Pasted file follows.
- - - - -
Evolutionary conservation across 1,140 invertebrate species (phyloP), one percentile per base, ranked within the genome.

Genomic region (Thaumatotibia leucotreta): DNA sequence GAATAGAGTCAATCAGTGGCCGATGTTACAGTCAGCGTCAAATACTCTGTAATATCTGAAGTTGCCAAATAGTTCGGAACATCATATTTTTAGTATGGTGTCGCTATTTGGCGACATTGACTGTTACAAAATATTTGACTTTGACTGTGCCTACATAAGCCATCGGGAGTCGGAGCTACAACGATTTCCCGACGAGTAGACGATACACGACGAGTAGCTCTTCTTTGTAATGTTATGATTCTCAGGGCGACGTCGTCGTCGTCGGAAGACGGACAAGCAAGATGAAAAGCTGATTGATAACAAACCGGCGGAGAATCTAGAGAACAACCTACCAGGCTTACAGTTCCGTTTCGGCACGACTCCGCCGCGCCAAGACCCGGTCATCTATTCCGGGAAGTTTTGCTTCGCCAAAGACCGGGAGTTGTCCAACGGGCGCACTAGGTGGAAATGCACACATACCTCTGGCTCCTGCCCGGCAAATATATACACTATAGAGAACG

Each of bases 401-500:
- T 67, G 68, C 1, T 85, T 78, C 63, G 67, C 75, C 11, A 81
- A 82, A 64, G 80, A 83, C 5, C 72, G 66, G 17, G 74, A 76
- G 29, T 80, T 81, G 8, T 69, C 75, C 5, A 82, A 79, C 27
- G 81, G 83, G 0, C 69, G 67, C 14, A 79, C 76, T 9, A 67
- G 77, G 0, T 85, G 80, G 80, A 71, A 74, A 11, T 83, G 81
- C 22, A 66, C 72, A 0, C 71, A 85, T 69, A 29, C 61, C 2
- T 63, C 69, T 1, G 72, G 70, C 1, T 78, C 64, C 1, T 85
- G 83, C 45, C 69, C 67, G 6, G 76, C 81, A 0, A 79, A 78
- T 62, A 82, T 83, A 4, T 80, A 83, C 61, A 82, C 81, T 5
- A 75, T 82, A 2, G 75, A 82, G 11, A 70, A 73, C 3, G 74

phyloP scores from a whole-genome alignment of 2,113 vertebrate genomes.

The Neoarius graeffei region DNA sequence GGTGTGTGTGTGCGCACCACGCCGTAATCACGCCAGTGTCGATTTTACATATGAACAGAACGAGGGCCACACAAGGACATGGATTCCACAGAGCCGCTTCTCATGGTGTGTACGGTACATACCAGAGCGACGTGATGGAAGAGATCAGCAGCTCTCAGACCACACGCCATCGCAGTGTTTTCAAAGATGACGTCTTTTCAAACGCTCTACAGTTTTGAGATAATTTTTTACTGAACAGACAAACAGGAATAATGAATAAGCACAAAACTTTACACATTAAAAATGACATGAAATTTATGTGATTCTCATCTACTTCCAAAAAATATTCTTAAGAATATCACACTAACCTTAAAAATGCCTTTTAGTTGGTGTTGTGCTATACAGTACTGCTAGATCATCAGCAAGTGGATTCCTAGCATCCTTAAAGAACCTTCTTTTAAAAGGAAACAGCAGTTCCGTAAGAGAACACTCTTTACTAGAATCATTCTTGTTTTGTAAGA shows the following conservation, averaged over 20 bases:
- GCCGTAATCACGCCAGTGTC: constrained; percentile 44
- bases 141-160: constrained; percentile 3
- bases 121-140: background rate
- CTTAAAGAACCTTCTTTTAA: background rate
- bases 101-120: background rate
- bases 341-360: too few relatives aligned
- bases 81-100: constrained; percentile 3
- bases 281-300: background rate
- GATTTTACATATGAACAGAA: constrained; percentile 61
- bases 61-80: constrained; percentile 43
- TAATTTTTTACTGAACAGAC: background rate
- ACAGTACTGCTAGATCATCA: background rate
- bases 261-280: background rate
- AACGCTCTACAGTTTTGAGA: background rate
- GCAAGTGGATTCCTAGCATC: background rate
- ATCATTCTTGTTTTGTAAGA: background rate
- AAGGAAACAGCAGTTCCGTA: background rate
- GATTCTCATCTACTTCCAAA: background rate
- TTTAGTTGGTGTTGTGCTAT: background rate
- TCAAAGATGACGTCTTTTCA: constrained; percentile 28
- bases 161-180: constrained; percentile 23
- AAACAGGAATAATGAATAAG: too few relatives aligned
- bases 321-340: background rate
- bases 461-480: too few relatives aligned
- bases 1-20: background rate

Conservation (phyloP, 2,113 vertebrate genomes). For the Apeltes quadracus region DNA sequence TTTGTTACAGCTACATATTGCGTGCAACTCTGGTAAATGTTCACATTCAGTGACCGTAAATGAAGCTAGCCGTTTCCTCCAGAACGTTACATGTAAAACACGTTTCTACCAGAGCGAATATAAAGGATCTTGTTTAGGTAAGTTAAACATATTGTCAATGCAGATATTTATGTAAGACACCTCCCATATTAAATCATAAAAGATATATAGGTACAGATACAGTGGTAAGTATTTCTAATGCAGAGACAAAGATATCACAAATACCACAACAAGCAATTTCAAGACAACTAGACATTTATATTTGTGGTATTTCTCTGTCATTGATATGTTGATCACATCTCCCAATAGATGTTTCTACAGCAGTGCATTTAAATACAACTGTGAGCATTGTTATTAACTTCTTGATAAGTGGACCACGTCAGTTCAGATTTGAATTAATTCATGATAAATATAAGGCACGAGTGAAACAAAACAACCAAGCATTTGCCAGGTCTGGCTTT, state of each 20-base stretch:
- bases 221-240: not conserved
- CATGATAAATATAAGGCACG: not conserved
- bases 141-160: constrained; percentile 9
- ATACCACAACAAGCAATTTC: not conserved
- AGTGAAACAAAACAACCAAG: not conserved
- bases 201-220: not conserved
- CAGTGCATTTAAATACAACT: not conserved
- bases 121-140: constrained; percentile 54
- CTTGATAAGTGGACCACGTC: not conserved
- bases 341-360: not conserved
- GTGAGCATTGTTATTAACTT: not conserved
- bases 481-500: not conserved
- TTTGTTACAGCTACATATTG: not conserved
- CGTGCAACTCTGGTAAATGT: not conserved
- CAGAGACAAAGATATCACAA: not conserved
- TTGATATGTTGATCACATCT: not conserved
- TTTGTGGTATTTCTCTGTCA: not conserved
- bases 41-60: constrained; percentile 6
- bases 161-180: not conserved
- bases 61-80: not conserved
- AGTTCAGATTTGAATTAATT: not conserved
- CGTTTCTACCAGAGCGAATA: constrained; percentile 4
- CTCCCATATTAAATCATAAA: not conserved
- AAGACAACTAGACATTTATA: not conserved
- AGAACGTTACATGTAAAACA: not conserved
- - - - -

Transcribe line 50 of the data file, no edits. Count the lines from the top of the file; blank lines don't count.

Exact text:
- CTTGATAAGTGGACCACGTC: not conserved